Phone, Fax, Telex Dead in Iraq, Kuwait; Telex Survives in Iraq
NEW YORK (AP) _ U.S. telecommunications companies said Tuesday they hold little hope of restoring phone or Telex service to Kuwait anytime soon.
Iraqi President Saddam Hussein pulled the plug on telephone lines soon after invading Kuwait nearly two weeks ago, leaving Telex as the only alternate source of communication. But the last confirmed Telex service from Kuwait was Aug. 4, Western Union Corp. spokeswoman Jean Stritt said.
″Telex traffic is being received in Iraq. But as far as Kuwait goes, perhaps Iraq has rerouted traffic going into Kuwait and is doing something to it that we don’t know about,″ Mrs. Stritt said.
Western Union is trying to restore service with an alternate route through Italy, but company officials do not expect that link to be restored, Mrs. Stritt said.
President Bush’s embargo of Iraq did not make clear whether telecommunictions companies were bound to halt all communications with Iraq or just stop paying the country for services, Mrs. Stritt said.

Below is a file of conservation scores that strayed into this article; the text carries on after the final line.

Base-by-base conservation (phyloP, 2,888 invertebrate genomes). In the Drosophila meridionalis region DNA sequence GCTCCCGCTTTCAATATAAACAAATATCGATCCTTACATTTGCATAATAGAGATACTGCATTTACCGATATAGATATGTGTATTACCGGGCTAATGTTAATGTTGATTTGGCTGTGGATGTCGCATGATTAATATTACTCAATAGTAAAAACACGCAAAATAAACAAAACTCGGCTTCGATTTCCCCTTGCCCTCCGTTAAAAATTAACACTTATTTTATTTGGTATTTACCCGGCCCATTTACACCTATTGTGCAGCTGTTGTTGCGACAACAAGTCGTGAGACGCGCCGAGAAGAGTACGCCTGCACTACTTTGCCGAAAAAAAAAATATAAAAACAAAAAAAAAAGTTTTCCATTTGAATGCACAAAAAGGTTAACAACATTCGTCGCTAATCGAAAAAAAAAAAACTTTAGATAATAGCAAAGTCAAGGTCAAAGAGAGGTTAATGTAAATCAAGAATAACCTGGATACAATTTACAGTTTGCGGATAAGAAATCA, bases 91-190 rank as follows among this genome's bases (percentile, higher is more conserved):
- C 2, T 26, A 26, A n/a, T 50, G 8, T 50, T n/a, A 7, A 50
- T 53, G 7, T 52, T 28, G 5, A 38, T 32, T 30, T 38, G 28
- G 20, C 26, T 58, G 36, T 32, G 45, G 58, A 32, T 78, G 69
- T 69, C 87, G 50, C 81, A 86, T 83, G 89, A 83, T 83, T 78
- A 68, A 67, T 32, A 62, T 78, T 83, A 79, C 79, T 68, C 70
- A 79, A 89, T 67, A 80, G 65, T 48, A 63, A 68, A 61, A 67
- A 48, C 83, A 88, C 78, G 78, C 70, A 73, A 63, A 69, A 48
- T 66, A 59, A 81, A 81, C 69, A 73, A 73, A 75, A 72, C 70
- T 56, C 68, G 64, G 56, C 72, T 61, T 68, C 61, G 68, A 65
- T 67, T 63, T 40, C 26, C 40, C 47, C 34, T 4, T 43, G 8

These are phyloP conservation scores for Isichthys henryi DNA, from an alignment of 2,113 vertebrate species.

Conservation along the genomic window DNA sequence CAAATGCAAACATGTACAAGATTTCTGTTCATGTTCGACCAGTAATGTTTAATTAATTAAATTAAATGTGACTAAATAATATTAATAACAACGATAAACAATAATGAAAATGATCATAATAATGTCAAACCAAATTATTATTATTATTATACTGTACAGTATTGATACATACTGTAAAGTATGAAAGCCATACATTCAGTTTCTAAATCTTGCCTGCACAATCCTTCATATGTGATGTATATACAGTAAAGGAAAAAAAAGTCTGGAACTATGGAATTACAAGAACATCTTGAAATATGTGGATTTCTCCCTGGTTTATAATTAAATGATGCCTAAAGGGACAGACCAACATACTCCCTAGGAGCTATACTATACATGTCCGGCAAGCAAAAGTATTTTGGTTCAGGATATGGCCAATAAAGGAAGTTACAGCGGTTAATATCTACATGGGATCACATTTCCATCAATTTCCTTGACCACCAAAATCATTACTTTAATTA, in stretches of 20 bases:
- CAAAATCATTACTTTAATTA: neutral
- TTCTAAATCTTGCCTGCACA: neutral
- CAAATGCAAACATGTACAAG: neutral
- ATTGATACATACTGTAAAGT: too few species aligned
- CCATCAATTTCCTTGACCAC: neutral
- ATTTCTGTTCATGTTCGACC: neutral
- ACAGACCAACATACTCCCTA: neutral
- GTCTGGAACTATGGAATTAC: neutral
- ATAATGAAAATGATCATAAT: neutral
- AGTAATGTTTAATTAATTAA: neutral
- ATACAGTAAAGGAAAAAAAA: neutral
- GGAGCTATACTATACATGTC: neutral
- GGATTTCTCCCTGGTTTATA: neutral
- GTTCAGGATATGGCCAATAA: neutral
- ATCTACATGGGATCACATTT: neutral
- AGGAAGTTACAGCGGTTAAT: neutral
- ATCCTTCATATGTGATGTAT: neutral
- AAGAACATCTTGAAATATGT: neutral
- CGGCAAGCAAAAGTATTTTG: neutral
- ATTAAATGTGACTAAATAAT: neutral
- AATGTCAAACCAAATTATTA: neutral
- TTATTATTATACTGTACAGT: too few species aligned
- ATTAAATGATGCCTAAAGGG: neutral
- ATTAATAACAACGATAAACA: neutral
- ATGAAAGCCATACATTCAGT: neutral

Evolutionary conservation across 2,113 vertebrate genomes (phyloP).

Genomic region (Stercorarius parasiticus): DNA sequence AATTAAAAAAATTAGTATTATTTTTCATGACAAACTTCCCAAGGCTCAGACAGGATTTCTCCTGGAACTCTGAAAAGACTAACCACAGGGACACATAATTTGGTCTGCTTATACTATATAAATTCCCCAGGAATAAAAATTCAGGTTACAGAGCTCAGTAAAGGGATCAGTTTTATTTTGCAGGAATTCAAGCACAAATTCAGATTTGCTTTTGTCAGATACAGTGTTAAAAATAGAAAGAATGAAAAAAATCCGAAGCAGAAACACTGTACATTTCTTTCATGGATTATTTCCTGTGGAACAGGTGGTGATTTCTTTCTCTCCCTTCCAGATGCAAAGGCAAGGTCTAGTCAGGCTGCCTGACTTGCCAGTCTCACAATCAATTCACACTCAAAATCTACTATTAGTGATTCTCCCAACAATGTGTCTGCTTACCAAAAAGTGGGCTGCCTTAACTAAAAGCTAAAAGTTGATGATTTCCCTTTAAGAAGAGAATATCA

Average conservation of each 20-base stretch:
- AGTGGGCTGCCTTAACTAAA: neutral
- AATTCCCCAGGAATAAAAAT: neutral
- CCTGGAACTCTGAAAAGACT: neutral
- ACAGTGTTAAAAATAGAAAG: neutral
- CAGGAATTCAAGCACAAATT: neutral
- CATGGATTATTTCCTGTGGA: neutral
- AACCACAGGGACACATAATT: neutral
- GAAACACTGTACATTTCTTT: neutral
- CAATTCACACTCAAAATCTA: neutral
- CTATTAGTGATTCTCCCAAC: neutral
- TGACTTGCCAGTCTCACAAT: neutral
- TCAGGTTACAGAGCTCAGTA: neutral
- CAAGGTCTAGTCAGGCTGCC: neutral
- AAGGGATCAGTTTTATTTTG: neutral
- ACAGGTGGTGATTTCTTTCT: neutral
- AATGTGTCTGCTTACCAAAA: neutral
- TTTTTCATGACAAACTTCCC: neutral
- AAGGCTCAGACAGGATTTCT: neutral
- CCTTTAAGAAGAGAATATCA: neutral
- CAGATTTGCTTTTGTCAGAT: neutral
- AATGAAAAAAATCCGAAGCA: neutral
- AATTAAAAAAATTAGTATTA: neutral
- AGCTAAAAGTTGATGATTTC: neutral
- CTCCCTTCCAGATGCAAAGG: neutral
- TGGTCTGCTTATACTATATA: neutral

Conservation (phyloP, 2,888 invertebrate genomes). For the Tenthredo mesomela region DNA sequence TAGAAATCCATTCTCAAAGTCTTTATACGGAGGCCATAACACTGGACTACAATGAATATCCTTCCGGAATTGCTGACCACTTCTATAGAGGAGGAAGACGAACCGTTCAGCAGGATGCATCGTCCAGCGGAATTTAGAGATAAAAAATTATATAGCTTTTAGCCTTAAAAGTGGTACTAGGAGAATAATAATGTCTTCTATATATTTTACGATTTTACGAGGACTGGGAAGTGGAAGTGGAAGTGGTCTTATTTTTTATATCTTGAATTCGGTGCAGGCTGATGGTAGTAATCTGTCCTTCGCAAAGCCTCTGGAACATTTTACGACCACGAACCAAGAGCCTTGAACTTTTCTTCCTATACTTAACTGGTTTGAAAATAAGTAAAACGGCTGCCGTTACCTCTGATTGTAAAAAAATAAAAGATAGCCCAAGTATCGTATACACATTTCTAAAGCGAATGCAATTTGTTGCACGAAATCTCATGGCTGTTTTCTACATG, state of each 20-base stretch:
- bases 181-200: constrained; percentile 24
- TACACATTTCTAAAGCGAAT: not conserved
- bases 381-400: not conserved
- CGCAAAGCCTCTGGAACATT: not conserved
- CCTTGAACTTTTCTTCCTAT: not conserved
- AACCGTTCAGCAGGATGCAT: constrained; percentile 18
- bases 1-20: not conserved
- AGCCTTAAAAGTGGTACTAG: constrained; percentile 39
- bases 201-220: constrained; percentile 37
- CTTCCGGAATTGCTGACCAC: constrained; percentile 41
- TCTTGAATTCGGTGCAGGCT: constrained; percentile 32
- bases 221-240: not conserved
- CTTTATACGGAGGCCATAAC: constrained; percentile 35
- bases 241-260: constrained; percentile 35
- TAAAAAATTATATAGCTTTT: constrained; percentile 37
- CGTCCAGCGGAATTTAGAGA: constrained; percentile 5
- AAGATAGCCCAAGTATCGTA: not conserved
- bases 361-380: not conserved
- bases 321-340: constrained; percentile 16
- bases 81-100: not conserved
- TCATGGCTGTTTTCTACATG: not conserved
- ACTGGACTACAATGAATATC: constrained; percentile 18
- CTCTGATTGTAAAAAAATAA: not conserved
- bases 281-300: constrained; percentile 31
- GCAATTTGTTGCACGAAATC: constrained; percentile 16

″Both AT&T and Western Union lawyers consulted and said they were common carriers and had an obligation to keep those lines open,″ she said.
The companies did agree to stop transferring money to Iraq.
Since then, Telex traffic from Iraq - which had been growing before the invasion - dropped by more than half, Mrs. Stritt said.
U.S. long-distance companies that previously could routinely complete calls to that part of the world can’t solve the problem or investigate the cause.
″The circuits are basically dead. They’re nonexistent. We don’t know what happened at the other end,″ said Mike Miller, international media relations manager for American Telephone & Telegraph Co.
AT&T logged an average of 24,000 phone calls an hour into Kuwait the day after the invasion.
That number has dropped to 49,000 attempts a day, even though AT&T has no link to Kuwait or Iraq, Miller said.
Callers to Kuwait, where AT&T has no physical line, get a recording telling them their call cannot be completed.
Callers to Iraq get either a busy signal or an announcement their calls cannot be completed.
″We have tried to communicate with them and have had no success. As far a I know, we haven’t gotten a response,″ Miller said.
Aides at MCI Communications Corp. and US Sprint, the other major long- distance U.S. phone companies, face the same situation.
″The rest of the Middle East is no problem,″ said US Sprint spokesman John Landsberg.